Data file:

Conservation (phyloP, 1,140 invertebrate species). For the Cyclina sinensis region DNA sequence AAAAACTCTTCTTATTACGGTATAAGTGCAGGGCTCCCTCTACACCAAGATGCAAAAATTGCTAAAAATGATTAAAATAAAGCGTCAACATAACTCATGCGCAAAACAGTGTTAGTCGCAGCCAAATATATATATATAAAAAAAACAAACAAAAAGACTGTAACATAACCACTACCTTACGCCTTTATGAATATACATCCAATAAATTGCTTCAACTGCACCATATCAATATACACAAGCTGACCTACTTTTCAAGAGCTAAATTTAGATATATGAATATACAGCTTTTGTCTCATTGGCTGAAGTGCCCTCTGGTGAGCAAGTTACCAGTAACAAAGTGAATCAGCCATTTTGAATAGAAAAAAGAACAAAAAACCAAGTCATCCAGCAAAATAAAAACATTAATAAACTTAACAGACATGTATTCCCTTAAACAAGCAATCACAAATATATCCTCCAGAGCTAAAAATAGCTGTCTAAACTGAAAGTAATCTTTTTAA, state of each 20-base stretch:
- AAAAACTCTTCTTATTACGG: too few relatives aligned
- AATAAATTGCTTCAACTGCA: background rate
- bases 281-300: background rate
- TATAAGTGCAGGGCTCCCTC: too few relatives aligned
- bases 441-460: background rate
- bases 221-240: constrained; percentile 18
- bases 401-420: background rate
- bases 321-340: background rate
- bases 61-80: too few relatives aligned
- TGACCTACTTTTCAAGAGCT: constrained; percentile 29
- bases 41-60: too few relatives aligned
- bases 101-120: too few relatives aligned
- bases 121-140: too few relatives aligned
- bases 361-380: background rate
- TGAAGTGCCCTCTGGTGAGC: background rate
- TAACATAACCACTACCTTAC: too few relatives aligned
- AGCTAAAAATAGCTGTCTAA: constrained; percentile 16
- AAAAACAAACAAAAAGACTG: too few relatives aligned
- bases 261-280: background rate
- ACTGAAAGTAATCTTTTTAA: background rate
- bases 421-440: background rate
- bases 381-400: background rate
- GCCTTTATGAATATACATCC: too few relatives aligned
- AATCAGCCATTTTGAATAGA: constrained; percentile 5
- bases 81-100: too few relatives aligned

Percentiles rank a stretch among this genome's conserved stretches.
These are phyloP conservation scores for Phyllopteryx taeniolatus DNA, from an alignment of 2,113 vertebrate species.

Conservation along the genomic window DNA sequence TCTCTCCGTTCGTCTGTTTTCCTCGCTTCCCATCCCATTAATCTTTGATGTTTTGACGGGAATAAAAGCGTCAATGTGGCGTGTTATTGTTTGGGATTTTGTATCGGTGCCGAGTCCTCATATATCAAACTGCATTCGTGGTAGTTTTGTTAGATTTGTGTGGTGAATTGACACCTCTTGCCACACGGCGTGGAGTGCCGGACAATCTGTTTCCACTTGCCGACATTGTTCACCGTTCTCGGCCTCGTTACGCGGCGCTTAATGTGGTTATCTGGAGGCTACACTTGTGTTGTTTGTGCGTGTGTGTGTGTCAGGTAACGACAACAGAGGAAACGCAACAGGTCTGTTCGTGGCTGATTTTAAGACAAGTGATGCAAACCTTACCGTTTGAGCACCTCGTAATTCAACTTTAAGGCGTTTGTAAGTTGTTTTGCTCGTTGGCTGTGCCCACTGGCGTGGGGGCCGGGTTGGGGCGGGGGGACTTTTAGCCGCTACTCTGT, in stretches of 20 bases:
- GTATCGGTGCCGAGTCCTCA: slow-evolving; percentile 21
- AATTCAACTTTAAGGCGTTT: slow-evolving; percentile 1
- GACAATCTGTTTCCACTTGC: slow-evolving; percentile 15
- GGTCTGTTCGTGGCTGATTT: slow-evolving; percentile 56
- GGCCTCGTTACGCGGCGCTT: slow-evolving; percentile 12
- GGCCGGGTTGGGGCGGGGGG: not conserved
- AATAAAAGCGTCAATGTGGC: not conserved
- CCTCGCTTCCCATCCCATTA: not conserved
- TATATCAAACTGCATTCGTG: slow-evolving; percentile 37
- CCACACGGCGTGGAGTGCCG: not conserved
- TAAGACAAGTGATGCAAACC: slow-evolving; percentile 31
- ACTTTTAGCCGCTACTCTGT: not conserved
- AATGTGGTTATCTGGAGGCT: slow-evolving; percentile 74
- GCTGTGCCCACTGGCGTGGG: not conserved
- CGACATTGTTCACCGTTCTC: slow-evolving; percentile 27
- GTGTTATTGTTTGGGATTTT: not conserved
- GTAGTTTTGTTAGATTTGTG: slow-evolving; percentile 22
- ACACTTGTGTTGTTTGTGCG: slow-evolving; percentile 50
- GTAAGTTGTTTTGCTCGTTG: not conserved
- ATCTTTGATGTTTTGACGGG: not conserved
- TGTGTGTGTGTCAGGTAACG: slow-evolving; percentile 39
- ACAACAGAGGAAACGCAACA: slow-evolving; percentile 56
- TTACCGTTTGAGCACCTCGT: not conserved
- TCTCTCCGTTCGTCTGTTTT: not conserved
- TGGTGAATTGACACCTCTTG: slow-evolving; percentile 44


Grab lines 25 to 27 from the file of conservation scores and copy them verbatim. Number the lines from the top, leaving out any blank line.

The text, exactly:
- AATCAGCCATTTTGAATAGA: constrained; percentile 5
- bases 81-100: too few relatives aligned

Percentiles rank a stretch among this genome's conserved stretches.